In order to provide a complete study of the antennas, they have been categorized into two applications: communications and ranging/measurements. The communications-specific antennas were designed using RO4003C materials from Rogers Corp. (Rogers, CT). The design focused on optimizing performance in the 3.1-to-10.6-GHz range to satisfy the FCC First Note and Order specifications with regards to short-range communication systems. Additionally, these antennas are primarily intended for short-range mobile communications or distributed sensor networks and, as a result, a primary design criterion involved minimizing the overall size of the antenna while maintaining an acceptable level of performance.

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The second type of antenna was designed for ranging/radar/channel sounding applications. In this case, the primary design criterion was an antenna that operated over several octaves in bandwidth (0.3 to 20 GHz). For UWB channel-sounding applications, it is highly desirable to decouple the antenna effects from the measured channel, in order to obtain the true impulse response of the channel. The use of classical broadband antennas, such as the log-periodic or Archimedean spiral complicates the decoupling process due to the distortion in the radiated pulse. Antennas such as the transverse-electromagnetic (TEM) horn and Vivaldi antenna impart a minimal amount of pulse distortion; however, the Vivaldi can be integrated onto the same circuit board as the Tx and Rx electronics, resulting in a more compact and portable measurement system.

The eight Vivaldi antennas were measured in the Virginia Tech anechoic chamber and an outdoor free-space antenna range from 50 MHz to 20 GHz (see table). Vivaldi antenna s fabricated on the R04003 and RT5880 substrates had the widest bandwidth, although the antennas fabricated on the FR4 material still performed adequately within the 3.1-to-10.6-GHz UWB spectrum. Antenna 1 was by far the best-performing design, with a bandwidth of over 18 GHz, and a gain of 10 dBi. Figure 3 shows the return loss (S11) of Antenna 1, and Figures 4(a) and 4(b) show the azimuth and elevation patterns. Although the Vivaldi is a directional antenna, it has a very broad main beam in both the azimuth and elevation planes, and contains several relatively high sidelobes in the back of the antenna.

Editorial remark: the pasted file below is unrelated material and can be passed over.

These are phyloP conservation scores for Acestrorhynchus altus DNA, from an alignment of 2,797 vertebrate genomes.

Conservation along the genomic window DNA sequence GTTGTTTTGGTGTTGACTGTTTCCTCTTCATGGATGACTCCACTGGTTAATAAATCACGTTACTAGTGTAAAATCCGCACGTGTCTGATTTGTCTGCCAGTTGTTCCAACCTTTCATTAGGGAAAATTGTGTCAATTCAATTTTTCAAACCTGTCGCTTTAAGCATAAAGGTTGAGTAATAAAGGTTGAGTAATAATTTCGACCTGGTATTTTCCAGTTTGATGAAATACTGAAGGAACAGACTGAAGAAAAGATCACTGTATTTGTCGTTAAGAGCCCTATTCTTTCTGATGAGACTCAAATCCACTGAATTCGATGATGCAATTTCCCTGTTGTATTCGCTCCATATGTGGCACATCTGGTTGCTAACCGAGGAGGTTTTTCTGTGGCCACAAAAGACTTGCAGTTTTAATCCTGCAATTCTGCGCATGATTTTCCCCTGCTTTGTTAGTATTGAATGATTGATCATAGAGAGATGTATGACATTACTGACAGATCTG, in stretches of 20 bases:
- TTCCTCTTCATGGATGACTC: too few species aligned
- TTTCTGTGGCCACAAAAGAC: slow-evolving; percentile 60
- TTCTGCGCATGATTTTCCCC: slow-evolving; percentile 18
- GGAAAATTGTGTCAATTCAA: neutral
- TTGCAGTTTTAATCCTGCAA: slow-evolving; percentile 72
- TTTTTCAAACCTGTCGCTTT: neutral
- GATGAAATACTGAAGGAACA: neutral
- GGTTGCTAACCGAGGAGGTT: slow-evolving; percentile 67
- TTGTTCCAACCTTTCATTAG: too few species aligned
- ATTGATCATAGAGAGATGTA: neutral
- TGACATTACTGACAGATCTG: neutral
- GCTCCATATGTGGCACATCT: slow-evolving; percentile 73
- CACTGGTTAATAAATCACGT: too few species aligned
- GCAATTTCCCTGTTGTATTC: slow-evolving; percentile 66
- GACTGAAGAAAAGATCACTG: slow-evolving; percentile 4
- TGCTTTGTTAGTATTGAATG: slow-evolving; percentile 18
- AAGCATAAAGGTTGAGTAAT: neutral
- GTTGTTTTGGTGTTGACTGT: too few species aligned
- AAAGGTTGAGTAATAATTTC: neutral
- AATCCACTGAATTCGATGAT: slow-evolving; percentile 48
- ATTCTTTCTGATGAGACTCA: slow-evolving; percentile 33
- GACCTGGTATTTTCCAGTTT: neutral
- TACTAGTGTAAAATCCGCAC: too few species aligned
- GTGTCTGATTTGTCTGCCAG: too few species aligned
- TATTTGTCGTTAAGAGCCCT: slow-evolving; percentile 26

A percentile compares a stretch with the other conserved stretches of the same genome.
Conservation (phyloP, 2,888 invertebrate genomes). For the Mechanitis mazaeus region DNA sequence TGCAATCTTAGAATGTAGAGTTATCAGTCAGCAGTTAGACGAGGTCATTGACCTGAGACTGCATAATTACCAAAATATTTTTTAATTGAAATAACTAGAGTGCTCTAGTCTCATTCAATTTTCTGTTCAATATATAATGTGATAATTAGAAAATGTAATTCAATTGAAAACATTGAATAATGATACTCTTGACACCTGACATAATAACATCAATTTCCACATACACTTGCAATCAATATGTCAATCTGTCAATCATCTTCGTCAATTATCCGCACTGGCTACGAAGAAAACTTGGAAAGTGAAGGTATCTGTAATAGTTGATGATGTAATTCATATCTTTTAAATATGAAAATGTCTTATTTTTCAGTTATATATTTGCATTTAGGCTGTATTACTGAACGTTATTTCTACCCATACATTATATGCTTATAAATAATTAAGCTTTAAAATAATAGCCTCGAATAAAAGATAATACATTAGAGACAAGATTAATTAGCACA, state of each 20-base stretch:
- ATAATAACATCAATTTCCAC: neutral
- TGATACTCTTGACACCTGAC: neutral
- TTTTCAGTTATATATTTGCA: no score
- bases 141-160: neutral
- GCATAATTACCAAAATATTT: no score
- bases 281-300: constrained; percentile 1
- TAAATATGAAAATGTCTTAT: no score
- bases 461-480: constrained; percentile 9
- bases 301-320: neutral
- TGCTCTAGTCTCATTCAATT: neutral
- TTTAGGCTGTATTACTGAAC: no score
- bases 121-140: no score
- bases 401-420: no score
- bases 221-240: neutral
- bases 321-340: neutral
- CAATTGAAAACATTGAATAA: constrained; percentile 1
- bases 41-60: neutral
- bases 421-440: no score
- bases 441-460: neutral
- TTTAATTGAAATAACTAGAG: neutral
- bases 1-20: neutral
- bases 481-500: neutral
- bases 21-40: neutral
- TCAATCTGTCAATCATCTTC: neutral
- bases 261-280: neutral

Antenna 8 was designed to be a compact antenna specifically for portable UWB applications such as laptop computers or distributed sensor networks. Even with its relatively small size, Antenna 8 performed reasonably well over most of the UWB spectrum, and could be easily integrated with Tx/Rx hardware. In short, the Vivaldi antenna is an excellent candidate for UWB applications. It offers good performance in terms of bandwidth, low pulse distortion, and ease of implementation. The antenna can be fabricated on commonly available PCB substrates can be integrated with other portions of the transceiver thus providing for an elegant and compact design.

ACKNOWLEDGEMENTS
The authors would like to express their appreciation to the following contributors: The Defense Advanced Research Projects Agency as part of the Networking in Extreme Environments (NETEX) program; Rogers Corp. for the substrates; Brian Moore at Ampel, Inc. (Elk Grove Village, IL) for etching Antenna 7; Jina Kim and Hyung-Jin Lee for assisting with the pattern measurements; and Nathan Cummings and Randall Nealy for the antenna S-parameter measurements.

REFERENCES

  1. P.J. Gibson, "The Vivaldi Aerial," 9th European Microwave Conference, 1979.
  2. J.D.S. Langley, P.S. Hall, and P. Newham, "Balanced antipodal Vivaldi antenna for wide bandwidth phased arrays," IEEE Proceedings on Microwave Antennas and Propagation, Vol. 143, No. 2, April 1996.
  3. E. Funk, S. Saddow, L. Jasper, and A. Lee, "Time Coherent Ultra-Wideband Pulse Generation using Photoconductive Switching," Digest of the LEOS Summer Topical Meetings, pp. 55-56.
  4. Federal Communications Commission (www.fcc.org), Authorization of Ultrawideband Technology, First Report and Order, Washington, DC, February 14, 2002.
  5. P. Knott and A. Bell, "Coaxially-fed tapered slot antenna," Electronics Letters, Vol. 37, No. 18, August 2001.
  6. K.C. Gupta, R. Garg, I. Bahl, and P. Bhartia, Microstrip Lines and Slotlines, 2nd Ed., Artech House, Norwood, MA, 1996.
  7. B.C. Wadell, Transmission Line Design Handbook, Artech House, Norwood, MA, 1991.